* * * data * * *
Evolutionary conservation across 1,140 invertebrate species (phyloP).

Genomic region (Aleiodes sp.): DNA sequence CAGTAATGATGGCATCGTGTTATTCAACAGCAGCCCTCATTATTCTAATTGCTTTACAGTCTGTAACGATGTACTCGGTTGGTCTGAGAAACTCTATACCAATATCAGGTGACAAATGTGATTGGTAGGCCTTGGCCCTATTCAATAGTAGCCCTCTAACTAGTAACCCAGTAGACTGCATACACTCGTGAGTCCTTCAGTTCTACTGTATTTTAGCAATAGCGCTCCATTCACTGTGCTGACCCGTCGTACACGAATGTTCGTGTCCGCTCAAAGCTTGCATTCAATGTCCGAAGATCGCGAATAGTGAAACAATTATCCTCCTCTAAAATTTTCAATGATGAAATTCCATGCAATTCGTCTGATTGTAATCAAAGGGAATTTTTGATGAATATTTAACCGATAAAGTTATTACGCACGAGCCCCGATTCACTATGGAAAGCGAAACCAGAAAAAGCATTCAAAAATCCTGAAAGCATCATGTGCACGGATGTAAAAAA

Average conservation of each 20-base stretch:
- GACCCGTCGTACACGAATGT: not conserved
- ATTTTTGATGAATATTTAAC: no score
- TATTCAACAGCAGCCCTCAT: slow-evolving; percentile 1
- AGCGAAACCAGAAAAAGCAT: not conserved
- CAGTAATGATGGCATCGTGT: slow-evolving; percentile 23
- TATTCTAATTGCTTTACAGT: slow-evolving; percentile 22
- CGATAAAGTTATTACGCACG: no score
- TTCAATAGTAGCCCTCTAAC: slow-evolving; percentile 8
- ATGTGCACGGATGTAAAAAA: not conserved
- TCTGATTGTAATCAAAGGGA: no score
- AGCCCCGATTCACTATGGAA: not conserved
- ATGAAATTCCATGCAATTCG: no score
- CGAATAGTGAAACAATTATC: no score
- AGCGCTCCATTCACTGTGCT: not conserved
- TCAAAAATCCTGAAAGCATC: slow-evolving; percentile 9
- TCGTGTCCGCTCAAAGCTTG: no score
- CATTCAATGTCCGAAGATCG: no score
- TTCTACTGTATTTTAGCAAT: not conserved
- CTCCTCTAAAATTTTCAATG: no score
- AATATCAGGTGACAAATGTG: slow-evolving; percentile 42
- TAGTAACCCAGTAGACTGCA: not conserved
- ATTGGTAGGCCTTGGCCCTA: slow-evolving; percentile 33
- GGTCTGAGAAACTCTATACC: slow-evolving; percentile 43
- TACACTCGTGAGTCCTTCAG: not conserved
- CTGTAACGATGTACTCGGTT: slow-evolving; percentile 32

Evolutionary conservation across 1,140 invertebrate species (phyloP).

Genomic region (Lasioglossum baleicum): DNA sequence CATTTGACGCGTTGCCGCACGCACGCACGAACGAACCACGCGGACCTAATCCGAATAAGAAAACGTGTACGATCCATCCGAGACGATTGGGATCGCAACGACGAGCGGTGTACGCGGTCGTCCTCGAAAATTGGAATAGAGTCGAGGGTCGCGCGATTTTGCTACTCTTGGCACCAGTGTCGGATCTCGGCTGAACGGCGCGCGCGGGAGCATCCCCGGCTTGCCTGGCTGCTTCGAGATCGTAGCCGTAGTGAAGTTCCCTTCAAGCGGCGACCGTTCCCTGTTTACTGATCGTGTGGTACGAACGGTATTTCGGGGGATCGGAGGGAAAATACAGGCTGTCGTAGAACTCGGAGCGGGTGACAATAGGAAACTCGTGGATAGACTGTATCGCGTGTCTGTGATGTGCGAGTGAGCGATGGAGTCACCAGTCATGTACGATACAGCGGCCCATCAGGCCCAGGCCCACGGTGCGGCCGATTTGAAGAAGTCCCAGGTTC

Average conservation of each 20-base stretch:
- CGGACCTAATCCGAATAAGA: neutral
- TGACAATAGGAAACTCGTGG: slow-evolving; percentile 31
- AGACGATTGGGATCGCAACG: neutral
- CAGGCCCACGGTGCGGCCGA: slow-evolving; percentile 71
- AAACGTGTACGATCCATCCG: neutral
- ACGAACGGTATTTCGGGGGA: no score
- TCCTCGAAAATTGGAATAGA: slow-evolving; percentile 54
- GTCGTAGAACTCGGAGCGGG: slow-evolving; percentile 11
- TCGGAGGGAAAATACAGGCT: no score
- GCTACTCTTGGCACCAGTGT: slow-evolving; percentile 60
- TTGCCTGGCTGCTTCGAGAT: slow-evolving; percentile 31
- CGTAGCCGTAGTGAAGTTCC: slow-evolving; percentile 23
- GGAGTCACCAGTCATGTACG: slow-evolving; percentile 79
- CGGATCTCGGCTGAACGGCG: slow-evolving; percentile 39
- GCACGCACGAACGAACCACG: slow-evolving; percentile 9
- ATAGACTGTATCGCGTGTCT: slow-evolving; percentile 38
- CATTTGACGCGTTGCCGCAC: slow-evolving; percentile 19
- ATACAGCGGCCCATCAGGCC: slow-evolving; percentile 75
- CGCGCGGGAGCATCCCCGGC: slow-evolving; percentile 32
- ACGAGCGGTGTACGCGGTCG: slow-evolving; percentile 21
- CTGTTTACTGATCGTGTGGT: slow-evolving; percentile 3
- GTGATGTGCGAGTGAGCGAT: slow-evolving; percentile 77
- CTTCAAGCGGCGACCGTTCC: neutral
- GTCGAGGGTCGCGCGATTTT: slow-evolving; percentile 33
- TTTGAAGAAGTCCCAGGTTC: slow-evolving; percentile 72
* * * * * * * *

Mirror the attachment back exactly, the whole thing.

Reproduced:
Evolutionary conservation across 1,140 invertebrate species (phyloP).

Genomic region (Aleiodes sp.): DNA sequence CAGTAATGATGGCATCGTGTTATTCAACAGCAGCCCTCATTATTCTAATTGCTTTACAGTCTGTAACGATGTACTCGGTTGGTCTGAGAAACTCTATACCAATATCAGGTGACAAATGTGATTGGTAGGCCTTGGCCCTATTCAATAGTAGCCCTCTAACTAGTAACCCAGTAGACTGCATACACTCGTGAGTCCTTCAGTTCTACTGTATTTTAGCAATAGCGCTCCATTCACTGTGCTGACCCGTCGTACACGAATGTTCGTGTCCGCTCAAAGCTTGCATTCAATGTCCGAAGATCGCGAATAGTGAAACAATTATCCTCCTCTAAAATTTTCAATGATGAAATTCCATGCAATTCGTCTGATTGTAATCAAAGGGAATTTTTGATGAATATTTAACCGATAAAGTTATTACGCACGAGCCCCGATTCACTATGGAAAGCGAAACCAGAAAAAGCATTCAAAAATCCTGAAAGCATCATGTGCACGGATGTAAAAAA

Average conservation of each 20-base stretch:
- GACCCGTCGTACACGAATGT: not conserved
- ATTTTTGATGAATATTTAAC: no score
- TATTCAACAGCAGCCCTCAT: slow-evolving; percentile 1
- AGCGAAACCAGAAAAAGCAT: not conserved
- CAGTAATGATGGCATCGTGT: slow-evolving; percentile 23
- TATTCTAATTGCTTTACAGT: slow-evolving; percentile 22
- CGATAAAGTTATTACGCACG: no score
- TTCAATAGTAGCCCTCTAAC: slow-evolving; percentile 8
- ATGTGCACGGATGTAAAAAA: not conserved
- TCTGATTGTAATCAAAGGGA: no score
- AGCCCCGATTCACTATGGAA: not conserved
- ATGAAATTCCATGCAATTCG: no score
- CGAATAGTGAAACAATTATC: no score
- AGCGCTCCATTCACTGTGCT: not conserved
- TCAAAAATCCTGAAAGCATC: slow-evolving; percentile 9
- TCGTGTCCGCTCAAAGCTTG: no score
- CATTCAATGTCCGAAGATCG: no score
- TTCTACTGTATTTTAGCAAT: not conserved
- CTCCTCTAAAATTTTCAATG: no score
- AATATCAGGTGACAAATGTG: slow-evolving; percentile 42
- TAGTAACCCAGTAGACTGCA: not conserved
- ATTGGTAGGCCTTGGCCCTA: slow-evolving; percentile 33
- GGTCTGAGAAACTCTATACC: slow-evolving; percentile 43
- TACACTCGTGAGTCCTTCAG: not conserved
- CTGTAACGATGTACTCGGTT: slow-evolving; percentile 32

Evolutionary conservation across 1,140 invertebrate species (phyloP).

Genomic region (Lasioglossum baleicum): DNA sequence CATTTGACGCGTTGCCGCACGCACGCACGAACGAACCACGCGGACCTAATCCGAATAAGAAAACGTGTACGATCCATCCGAGACGATTGGGATCGCAACGACGAGCGGTGTACGCGGTCGTCCTCGAAAATTGGAATAGAGTCGAGGGTCGCGCGATTTTGCTACTCTTGGCACCAGTGTCGGATCTCGGCTGAACGGCGCGCGCGGGAGCATCCCCGGCTTGCCTGGCTGCTTCGAGATCGTAGCCGTAGTGAAGTTCCCTTCAAGCGGCGACCGTTCCCTGTTTACTGATCGTGTGGTACGAACGGTATTTCGGGGGATCGGAGGGAAAATACAGGCTGTCGTAGAACTCGGAGCGGGTGACAATAGGAAACTCGTGGATAGACTGTATCGCGTGTCTGTGATGTGCGAGTGAGCGATGGAGTCACCAGTCATGTACGATACAGCGGCCCATCAGGCCCAGGCCCACGGTGCGGCCGATTTGAAGAAGTCCCAGGTTC

Average conservation of each 20-base stretch:
- CGGACCTAATCCGAATAAGA: neutral
- TGACAATAGGAAACTCGTGG: slow-evolving; percentile 31
- AGACGATTGGGATCGCAACG: neutral
- CAGGCCCACGGTGCGGCCGA: slow-evolving; percentile 71
- AAACGTGTACGATCCATCCG: neutral
- ACGAACGGTATTTCGGGGGA: no score
- TCCTCGAAAATTGGAATAGA: slow-evolving; percentile 54
- GTCGTAGAACTCGGAGCGGG: slow-evolving; percentile 11
- TCGGAGGGAAAATACAGGCT: no score
- GCTACTCTTGGCACCAGTGT: slow-evolving; percentile 60
- TTGCCTGGCTGCTTCGAGAT: slow-evolving; percentile 31
- CGTAGCCGTAGTGAAGTTCC: slow-evolving; percentile 23
- GGAGTCACCAGTCATGTACG: slow-evolving; percentile 79
- CGGATCTCGGCTGAACGGCG: slow-evolving; percentile 39
- GCACGCACGAACGAACCACG: slow-evolving; percentile 9
- ATAGACTGTATCGCGTGTCT: slow-evolving; percentile 38
- CATTTGACGCGTTGCCGCAC: slow-evolving; percentile 19
- ATACAGCGGCCCATCAGGCC: slow-evolving; percentile 75
- CGCGCGGGAGCATCCCCGGC: slow-evolving; percentile 32
- ACGAGCGGTGTACGCGGTCG: slow-evolving; percentile 21
- CTGTTTACTGATCGTGTGGT: slow-evolving; percentile 3
- GTGATGTGCGAGTGAGCGAT: slow-evolving; percentile 77
- CTTCAAGCGGCGACCGTTCC: neutral
- GTCGAGGGTCGCGCGATTTT: slow-evolving; percentile 33
- TTTGAAGAAGTCCCAGGTTC: slow-evolving; percentile 72